We curtailed the process of buying a car because the salesmen, their translators and supervisors were monopolising our telephones and demanding our total time, day after day. And we’d only contacted two of the four dealers intended.
It started as a casual look at a couple of vehicles on show at a shopping centre. I’m just going to look at that car, announced The Playmate, thrusting the over-laden and wayward shopping trolley into my pelvis and disappearing through the driver’s door for a good hour.
In a series of graceless and injurious manoeuvres which involved spinning clockwise while trying to inch forward, the trolley and I proceeded pathetically across the courtyard towards the vehicle that had eaten The Playmate, nearly dislodging some attachment of dubious purpose which turned out to be part of the car’s fabulous package of “special promo” extras.
It was this package of extras that captivated The Playmate, a perpetual sucker for useless gadgets that are falsely said to perform miracles within their abbreviated life spans. A weather buff from way back, The Playmate’s priority inclusion in a car is an external temperature gauge. Forget the practicalities of performance, safety and whether it will fit in the garage; if it’s got gadgets, it’s a goer.
And this elongated, hearse-like creation had enough doodahs to amuse him for years, providing he used them one by one, activating one from the stash in reserve when its predecessor died. What a ridiculous plan. Of course he’d be blowing all the whistles and ringing all the bells at once, pushing them all prematurely into oversubscribed gadget grave.
Then he’d be toy-less and unhappy with this long, morbid contraption that I already hated with a passion. A counter strategy was needed, I decided, spotting the other, much smarter-looking “special promo” vehicle in almost precisely the spot from which I’d come.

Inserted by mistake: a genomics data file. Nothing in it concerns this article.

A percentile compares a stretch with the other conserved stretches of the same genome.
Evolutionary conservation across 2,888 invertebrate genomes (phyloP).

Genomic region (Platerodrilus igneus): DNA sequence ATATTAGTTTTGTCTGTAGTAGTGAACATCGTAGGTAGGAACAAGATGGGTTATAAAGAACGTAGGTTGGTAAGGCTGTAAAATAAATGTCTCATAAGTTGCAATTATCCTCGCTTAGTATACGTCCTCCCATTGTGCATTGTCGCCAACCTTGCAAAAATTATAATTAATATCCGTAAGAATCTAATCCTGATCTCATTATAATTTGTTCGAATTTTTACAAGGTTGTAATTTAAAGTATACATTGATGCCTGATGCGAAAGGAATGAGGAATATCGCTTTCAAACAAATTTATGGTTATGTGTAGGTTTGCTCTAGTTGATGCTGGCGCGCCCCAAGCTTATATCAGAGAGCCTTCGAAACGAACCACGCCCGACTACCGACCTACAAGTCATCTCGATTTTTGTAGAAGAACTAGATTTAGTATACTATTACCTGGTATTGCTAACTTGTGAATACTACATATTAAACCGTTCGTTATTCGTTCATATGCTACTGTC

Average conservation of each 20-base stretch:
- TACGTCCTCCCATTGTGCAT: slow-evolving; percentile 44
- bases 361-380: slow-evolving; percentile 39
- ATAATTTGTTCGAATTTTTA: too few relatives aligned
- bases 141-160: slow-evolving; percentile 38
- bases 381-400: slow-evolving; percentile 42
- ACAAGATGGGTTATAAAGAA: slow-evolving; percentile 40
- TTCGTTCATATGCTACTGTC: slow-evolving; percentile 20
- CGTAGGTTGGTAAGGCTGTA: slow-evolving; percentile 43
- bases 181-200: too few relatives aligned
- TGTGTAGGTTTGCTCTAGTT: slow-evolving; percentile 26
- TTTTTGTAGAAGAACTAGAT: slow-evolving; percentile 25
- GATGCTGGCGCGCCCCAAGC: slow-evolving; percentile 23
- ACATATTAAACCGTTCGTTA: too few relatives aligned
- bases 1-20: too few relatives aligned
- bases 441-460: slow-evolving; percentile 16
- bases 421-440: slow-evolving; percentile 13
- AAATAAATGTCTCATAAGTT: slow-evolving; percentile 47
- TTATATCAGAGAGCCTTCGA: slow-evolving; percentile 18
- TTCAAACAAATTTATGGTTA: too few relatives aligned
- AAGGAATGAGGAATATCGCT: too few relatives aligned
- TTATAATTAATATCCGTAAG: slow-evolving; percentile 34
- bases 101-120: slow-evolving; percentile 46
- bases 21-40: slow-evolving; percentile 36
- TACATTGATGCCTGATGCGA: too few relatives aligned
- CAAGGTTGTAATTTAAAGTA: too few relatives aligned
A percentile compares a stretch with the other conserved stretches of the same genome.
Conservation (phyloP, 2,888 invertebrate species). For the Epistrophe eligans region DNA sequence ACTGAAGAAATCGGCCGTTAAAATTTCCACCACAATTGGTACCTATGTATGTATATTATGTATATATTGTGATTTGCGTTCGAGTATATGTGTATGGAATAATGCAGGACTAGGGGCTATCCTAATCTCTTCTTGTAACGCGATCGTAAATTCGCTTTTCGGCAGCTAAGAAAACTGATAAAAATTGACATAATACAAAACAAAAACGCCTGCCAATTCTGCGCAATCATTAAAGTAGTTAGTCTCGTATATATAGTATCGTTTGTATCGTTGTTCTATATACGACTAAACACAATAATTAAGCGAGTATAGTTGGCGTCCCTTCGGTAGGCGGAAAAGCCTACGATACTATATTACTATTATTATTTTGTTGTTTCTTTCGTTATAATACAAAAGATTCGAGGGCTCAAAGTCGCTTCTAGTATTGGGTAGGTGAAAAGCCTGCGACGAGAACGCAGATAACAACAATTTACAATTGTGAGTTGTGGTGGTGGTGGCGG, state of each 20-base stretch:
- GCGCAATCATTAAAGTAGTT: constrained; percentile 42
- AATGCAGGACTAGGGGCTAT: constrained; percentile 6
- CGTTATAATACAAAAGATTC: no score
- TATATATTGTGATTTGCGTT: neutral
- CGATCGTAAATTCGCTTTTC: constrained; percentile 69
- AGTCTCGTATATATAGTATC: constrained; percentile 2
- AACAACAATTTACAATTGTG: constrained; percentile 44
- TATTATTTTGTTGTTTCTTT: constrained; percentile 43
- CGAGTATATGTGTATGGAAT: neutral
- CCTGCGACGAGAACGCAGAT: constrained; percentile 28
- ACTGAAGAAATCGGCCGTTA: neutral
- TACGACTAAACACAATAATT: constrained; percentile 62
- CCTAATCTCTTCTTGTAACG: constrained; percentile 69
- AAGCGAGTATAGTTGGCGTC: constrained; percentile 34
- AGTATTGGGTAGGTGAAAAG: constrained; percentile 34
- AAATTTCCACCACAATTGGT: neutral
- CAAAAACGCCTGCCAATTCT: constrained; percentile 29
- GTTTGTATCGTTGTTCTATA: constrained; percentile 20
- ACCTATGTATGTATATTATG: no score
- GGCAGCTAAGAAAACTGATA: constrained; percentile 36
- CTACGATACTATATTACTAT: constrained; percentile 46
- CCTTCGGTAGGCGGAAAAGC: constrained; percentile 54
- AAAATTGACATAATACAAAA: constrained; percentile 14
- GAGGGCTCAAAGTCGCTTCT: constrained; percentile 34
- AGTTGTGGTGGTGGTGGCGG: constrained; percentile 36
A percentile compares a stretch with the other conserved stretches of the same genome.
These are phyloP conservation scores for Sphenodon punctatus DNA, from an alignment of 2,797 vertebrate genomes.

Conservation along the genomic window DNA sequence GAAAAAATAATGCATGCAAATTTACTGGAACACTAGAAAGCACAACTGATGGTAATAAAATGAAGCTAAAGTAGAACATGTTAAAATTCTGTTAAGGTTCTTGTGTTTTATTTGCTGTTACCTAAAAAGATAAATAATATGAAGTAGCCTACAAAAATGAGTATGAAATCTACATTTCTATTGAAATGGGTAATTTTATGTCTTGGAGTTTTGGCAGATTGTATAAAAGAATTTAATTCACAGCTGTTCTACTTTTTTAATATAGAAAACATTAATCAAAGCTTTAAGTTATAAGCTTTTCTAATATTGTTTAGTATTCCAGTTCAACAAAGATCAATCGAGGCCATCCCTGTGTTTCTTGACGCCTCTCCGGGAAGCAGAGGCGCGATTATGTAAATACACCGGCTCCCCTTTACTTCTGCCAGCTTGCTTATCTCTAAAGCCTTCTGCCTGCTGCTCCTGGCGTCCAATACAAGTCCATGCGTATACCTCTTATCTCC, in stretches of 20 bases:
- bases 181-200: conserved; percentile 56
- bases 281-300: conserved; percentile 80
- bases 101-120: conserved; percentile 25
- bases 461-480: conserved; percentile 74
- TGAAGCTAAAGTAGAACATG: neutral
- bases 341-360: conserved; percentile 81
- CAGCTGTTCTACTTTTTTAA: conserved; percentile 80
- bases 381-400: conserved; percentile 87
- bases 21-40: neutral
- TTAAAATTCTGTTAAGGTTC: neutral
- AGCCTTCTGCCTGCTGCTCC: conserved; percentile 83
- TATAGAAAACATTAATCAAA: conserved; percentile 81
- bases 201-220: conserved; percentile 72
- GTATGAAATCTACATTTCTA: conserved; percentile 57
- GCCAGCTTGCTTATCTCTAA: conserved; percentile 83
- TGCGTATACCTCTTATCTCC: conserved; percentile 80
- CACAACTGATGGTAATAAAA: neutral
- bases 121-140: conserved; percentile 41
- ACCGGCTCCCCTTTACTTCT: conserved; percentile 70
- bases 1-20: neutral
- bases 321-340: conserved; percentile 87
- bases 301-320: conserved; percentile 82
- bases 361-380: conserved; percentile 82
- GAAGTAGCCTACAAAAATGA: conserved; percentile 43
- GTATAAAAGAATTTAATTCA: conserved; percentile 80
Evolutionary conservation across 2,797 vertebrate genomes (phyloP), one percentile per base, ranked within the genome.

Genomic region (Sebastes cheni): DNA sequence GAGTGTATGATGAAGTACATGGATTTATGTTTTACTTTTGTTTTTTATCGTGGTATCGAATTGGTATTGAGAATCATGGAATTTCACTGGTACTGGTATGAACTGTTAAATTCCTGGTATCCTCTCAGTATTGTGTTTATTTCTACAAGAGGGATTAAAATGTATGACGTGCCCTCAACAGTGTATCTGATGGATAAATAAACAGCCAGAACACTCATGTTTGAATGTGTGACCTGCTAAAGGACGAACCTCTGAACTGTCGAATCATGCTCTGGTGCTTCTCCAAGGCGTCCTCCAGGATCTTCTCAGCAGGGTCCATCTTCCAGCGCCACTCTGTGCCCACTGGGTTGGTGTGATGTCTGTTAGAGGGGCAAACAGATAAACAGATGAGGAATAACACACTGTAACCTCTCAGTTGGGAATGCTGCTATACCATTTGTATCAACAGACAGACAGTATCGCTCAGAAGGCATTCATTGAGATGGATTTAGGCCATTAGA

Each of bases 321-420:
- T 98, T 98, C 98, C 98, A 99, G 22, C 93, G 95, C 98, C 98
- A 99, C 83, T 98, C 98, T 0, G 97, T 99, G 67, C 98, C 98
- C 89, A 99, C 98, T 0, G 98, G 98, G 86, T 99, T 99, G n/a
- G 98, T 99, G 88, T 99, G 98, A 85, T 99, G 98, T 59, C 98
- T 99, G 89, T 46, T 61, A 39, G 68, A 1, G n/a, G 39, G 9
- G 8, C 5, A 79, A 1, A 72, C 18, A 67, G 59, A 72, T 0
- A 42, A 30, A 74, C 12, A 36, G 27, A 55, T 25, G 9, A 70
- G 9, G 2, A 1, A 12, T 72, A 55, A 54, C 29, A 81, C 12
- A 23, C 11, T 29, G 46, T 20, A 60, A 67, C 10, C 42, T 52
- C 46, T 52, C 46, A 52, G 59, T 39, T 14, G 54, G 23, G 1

I wasted a few seconds giving the trolley a good telling-off and wishing for a whip before starting the preposterous spin back across the courtyard where I gleefully abandoned it to passing opportunists and settled into the driver’s seat to get the low-down on the deal, which was attractive enough to convince Gadget Man that I’d found an “option.”
My first call came early. Did I want to make a deposit? No, I wanted a price and a test drive. A car promptly arrived, but it was a different model and it was automatic, not manual, and so on. But we agreed on a price and arranged to make the tedious trek from Ungasan to the Denpasar showroom, in a violent storm, to view the actual vehicle, which wasn’t there.
Be calm, soothed The Playmate, as the salesman explained that our price of course did not include various body parts without which the car looked indescribably ugly. You gave us a price for a full car, the one we saw, and that is what we want – not half a car, I said slowly. Not possible, he replied, but how about…? Studiously polite and inwardly seething, we left. A long half a day had been wasted.
The Playmate’s phone was running hot. There is no point in bringing a car to test drive until I know your price, he repeated. It may be beyond budget and you will waste your time. The next call announced that the salesman, his supervisor and the hearse were in our street. Here was another wasted day in the making.
Thanks to the previous deal that couldn’t be met, we had determined a budget. Impossible, assured the hearse men. Fine. Sorry. No deal. Thanks and goodbye.
We’d barely dragged ourselves up the stairs, hoping to get on with life, when my guy called, shouting with excitement that the “not possible” deal could be done … almost. The offer was indeed close to our original agreement. We concurred we didn’t have the strength to consult the remaining two dealers and accepted with resignation and relief that negotiations were over.
Then Hearse Man called to offer more discount, but we’d have to lose the gadgets. The Playmate was remarkably patient and clear in his explanation that we’d bought an alternative car. Hearse Man handed over to his supervisor and The Playmate went through it all again. Sorry. Thank you. Goodbye.
Then, like a recurring nightmare, they called again. They could meet our budget. We wondered what more they could strip from the car to do so. There is no doubt they understood that we “said” we’d already bought a car. Perhaps they thought we were negotiating local-style.
We were, in fact, so worn down that we’d denied ourselves the choice of two other probable products and bought a car we’d never seen from an outfit that had reneged on its agreement and then redefined “impossible.” And it had, only after the contract was signed, revealed that the “extra” body parts would come sometime after delivery.
Please wish us luck. We would seem to need it.